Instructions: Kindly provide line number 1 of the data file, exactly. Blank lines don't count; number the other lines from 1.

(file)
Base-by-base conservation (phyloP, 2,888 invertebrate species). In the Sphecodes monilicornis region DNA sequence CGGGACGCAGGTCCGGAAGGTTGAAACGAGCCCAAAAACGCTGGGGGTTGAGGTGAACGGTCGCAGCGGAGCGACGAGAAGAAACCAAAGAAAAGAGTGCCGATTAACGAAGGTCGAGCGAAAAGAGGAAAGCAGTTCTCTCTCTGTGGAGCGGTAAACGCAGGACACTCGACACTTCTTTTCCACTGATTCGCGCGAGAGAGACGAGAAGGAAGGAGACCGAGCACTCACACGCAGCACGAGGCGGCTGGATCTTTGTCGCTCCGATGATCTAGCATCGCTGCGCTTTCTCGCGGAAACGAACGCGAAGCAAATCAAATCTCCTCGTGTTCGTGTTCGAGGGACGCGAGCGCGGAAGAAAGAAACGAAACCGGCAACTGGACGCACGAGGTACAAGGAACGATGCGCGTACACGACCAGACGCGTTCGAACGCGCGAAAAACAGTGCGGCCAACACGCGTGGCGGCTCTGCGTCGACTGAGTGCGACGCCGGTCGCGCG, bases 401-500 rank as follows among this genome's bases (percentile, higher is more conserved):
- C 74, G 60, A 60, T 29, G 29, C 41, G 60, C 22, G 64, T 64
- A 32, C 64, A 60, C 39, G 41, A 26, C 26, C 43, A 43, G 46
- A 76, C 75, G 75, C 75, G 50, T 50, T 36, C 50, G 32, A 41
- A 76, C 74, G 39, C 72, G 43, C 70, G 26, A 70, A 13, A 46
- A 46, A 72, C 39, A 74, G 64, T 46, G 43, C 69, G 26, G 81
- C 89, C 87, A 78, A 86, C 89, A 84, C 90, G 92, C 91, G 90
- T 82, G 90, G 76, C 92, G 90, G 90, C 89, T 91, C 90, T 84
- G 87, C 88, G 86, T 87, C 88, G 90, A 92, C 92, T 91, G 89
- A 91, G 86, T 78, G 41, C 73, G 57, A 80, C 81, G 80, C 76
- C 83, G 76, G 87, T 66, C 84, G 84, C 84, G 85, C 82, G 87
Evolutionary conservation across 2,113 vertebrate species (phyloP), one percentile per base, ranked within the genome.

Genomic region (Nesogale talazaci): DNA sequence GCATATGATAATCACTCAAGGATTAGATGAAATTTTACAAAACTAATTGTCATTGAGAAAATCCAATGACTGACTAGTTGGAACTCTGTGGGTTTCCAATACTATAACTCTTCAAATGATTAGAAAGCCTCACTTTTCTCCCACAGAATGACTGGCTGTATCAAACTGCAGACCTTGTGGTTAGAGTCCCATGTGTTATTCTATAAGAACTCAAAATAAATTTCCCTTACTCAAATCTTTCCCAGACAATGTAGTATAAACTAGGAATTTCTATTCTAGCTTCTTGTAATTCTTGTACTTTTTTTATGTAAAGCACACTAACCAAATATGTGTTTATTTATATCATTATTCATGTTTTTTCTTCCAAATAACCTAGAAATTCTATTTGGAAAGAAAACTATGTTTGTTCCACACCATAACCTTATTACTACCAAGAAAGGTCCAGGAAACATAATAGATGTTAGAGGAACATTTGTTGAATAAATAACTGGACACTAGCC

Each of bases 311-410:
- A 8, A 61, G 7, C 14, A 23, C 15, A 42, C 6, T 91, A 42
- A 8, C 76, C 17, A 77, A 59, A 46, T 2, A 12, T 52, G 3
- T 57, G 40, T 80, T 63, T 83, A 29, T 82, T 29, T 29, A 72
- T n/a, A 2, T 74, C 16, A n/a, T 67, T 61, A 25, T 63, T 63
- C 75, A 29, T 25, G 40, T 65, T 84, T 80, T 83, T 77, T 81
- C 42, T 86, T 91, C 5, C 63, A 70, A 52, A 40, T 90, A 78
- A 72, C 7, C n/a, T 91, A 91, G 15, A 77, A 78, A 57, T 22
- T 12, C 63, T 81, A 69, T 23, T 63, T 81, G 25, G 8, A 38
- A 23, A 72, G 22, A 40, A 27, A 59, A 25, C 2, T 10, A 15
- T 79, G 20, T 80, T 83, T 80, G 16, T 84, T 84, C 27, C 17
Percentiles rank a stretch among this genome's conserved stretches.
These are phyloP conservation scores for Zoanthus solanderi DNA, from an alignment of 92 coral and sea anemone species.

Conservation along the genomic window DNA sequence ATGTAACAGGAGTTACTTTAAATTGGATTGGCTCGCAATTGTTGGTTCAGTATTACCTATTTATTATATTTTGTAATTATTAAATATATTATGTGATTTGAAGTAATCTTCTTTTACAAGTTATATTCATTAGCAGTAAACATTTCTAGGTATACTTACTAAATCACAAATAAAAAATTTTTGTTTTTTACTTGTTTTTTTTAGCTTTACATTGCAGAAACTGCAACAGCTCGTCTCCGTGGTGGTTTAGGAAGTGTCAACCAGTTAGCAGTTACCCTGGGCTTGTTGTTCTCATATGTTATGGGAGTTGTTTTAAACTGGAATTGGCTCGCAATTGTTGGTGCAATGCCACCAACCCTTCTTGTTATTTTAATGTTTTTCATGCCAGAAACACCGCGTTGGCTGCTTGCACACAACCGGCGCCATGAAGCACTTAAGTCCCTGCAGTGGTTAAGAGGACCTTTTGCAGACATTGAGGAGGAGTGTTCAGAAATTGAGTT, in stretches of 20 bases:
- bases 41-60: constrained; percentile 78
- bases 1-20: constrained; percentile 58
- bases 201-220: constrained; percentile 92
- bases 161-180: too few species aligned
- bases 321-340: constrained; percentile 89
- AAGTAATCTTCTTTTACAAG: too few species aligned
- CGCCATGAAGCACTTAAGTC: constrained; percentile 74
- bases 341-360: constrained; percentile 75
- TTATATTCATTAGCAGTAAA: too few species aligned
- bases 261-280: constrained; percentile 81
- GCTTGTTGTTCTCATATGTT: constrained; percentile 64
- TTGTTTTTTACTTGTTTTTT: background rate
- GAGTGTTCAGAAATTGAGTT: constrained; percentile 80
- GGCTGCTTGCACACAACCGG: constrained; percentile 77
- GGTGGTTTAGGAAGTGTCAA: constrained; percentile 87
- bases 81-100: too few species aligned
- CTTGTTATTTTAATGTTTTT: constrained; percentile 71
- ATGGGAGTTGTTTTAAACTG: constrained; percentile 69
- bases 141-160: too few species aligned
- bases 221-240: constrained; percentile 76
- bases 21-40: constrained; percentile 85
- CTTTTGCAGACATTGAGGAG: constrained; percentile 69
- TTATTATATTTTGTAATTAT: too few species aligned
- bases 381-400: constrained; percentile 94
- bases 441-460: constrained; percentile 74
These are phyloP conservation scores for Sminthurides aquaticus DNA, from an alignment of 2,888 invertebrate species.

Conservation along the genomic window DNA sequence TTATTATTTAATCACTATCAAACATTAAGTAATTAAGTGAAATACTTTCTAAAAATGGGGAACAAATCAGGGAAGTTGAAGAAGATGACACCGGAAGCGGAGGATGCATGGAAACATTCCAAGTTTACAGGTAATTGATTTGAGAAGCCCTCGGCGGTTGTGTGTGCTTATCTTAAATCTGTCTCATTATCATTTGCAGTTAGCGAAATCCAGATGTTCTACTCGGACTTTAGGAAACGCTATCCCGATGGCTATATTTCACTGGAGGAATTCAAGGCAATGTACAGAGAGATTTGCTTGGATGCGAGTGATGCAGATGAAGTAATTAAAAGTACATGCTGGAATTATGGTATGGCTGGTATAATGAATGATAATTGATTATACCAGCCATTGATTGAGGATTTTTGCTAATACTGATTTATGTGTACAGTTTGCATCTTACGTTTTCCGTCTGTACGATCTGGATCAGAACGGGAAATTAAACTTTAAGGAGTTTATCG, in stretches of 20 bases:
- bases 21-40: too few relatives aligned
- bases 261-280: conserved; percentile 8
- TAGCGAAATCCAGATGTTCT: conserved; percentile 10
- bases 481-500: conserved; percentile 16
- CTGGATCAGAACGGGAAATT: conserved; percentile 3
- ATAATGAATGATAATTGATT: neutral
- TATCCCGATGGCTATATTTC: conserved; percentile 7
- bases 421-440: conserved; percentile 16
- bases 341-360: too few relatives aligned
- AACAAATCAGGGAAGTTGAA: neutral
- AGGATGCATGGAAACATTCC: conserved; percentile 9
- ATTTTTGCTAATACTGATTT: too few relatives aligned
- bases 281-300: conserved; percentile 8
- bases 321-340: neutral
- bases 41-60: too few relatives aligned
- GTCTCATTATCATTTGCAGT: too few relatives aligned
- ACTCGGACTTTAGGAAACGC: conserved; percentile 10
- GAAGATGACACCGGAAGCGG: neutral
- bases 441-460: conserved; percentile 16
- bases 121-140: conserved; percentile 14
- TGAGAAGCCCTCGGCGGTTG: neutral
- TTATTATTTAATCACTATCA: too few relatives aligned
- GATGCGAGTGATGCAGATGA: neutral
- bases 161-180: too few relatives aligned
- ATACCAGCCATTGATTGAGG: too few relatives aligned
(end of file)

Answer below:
Base-by-base conservation (phyloP, 2,888 invertebrate species). In the Sphecodes monilicornis region DNA sequence CGGGACGCAGGTCCGGAAGGTTGAAACGAGCCCAAAAACGCTGGGGGTTGAGGTGAACGGTCGCAGCGGAGCGACGAGAAGAAACCAAAGAAAAGAGTGCCGATTAACGAAGGTCGAGCGAAAAGAGGAAAGCAGTTCTCTCTCTGTGGAGCGGTAAACGCAGGACACTCGACACTTCTTTTCCACTGATTCGCGCGAGAGAGACGAGAAGGAAGGAGACCGAGCACTCACACGCAGCACGAGGCGGCTGGATCTTTGTCGCTCCGATGATCTAGCATCGCTGCGCTTTCTCGCGGAAACGAACGCGAAGCAAATCAAATCTCCTCGTGTTCGTGTTCGAGGGACGCGAGCGCGGAAGAAAGAAACGAAACCGGCAACTGGACGCACGAGGTACAAGGAACGATGCGCGTACACGACCAGACGCGTTCGAACGCGCGAAAAACAGTGCGGCCAACACGCGTGGCGGCTCTGCGTCGACTGAGTGCGACGCCGGTCGCGCG, bases 401-500 rank as follows among this genome's bases (percentile, higher is more conserved):